Afghan television journalist Nasir Fayaz was freed on July 30 after spending three days in detention for allegedly insulting two government ministers on his weekly show "Haqiqat" (Truth).
Fayaz's arrest was criticized by other Afghan journalists, media rights groups, and many parliament deputies as an attempt by Afghan authorities to restrict press freedom.
But the government accused Ariana television and its journalist of "targeting national figures -- including ministers and famous persons -- through baseless accusations and insults."
In a statement, the government said that "during the cabinet meeting it was agreed that the mentioned person [Fayaz] be referred to the Attorney-General's Office and be legally pursued."
Fayaz was first summoned on July 28 to the office of the National Directorate of Security (NDS) before his three-day detention.
The TV host was released after his case was debated in parliament on July 30 and several legislators, including Yunos Qanuni, the speaker of the Wolesi Jirga (lower house), called for his immediate release.
Legislator Kabir Ranjbar accused the NDS of violating the Afghan Constitution by arresting Fayaz. "I stand for the law, I stand for the constitution," Ranjbar said. "It is possible that [Fayaz] has made a mistake, but it is up to the courts to find out. But the manner in which this action was conducted was inappropriate. The head of the [NDS] should be summoned to parliament to explain why the constitution was violated."
Fayaz had reportedly criticized Commerce Minister Mohammad Amin Farhang and Water and Energy Minister Mohammad Ismail Khan on his program.
According to the government statement, Ismail Khan said Fayaz asked him to supply 24-hour electricity to his home, but the minister refused. Electricity is rationed in Kabul. The statement alleges that Fayaz insulted Ismail Khan after his "energy" request was rejected.
Ariana TV, however, said the weekly program was based on interviews and analysis about the security situation, politics, and culture in Afghanistan over the past four years.
Media Under Attack From Officials, Conservatives
The explosion in the number of independent media outlets is often cited as one of Afghanistan's greatest achievements since the fall of the hard-line Taliban regime in 2001. Hundreds of newspapers, television stations, and radio stations have sprung up in the last seven years.
But some Afghan journalists say that in recent years, government officials have begun putting pressure on the media and are intimidating journalists in an effort to prevent them from exposing government corruption or alleged links to drug traffickers.
Conservatives have attacked Afghan television for showing racy Indian soap operas.
Meanwhile, conservative officials and influential religious leaders have attacked the media for producing "anti-Islamic and immoral" programs.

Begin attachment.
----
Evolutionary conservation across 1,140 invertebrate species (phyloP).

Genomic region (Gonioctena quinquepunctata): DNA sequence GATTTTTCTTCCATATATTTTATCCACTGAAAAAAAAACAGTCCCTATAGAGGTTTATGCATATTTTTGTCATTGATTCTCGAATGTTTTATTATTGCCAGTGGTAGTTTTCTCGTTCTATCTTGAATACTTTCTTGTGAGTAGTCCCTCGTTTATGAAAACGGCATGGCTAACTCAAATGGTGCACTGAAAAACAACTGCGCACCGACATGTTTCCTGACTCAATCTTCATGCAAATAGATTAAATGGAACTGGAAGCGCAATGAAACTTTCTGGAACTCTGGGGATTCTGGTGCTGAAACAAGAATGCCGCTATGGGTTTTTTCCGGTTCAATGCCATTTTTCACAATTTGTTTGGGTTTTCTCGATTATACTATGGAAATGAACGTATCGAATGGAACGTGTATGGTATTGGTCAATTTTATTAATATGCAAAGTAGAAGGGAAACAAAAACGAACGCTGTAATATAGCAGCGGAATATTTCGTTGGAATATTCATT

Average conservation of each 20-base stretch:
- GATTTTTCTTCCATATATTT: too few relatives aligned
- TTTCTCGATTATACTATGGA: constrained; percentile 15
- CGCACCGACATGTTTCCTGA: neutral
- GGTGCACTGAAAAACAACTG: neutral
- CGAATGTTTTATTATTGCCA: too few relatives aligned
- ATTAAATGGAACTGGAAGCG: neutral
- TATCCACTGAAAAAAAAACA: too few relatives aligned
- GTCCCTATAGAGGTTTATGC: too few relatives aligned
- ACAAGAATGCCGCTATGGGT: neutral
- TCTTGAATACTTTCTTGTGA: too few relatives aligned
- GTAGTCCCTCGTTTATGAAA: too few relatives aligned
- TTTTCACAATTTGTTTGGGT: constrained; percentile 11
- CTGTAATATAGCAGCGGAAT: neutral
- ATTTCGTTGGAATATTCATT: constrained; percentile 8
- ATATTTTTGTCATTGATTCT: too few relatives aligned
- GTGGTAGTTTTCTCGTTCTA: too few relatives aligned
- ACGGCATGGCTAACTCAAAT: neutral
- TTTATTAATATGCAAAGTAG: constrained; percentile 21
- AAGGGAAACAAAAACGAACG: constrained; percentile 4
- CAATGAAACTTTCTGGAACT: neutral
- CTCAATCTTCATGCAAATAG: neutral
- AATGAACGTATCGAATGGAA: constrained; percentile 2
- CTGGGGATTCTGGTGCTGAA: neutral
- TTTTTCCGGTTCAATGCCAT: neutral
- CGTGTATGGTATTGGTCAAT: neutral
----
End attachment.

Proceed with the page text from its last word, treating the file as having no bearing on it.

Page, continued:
Afghanistan's Religious Council has condemned several television stations, including Ariana, Noorin, and Tolo for broadcasting foreign -- mostly Indian -- television programs that the council deems "immoral."
In March, Tolo television was "strongly condemned" by the Information and Culture Ministry for airing footage of men and women dancing together at a film-awards ceremony. The ministry accused Tolo of showing a program that was "against the beliefs and traditions of the Islamic society of Afghanistan."
Meanwhile, journalist Parwez Kambakhsh has been sentenced to death for downloading and distributing a text from the Internet that harshly criticizes Islam's treatment of women. Kambakhsh has been in jail since October and is appealing his case.
Faiz ul-Rahman Orya, the chief editor of the weekly "Iroda," tells RFE/RL that Afghan journalists have less freedom than they had six or seven years ago.
Orya says his colleagues often choose to self-censor their reports because they fear retaliation, reprisals, and possible arrest from upset government officials.
"It is the top level of government officials that arrest, threaten, and insult journalists," Orya says. "They deny journalists access to information and put pressure on journalists, using all kinds of methods. The top-level government officials that have violated the law don't want journalists to write about their actions."
On top of what Afghan journalists refer to as "government pressure," they also have to deal with the war-torn country's other harsh realities, such as pressure from powerful former warlords, drug dealers, as well as hard-line officials.
Female radio journalist Zakia Zaki was shot dead in June 2007 in the northern Parwan Province in what Afghan authorities called "an act of terrorism."
A week prior to Zaki's killing, TV moderator Sanga Amach was killed near her home in Kabul. She was reportedly killed by some of her male relatives who disliked women's participation in the media.RFE/RL's Radio Free Afghanistan contributed to this report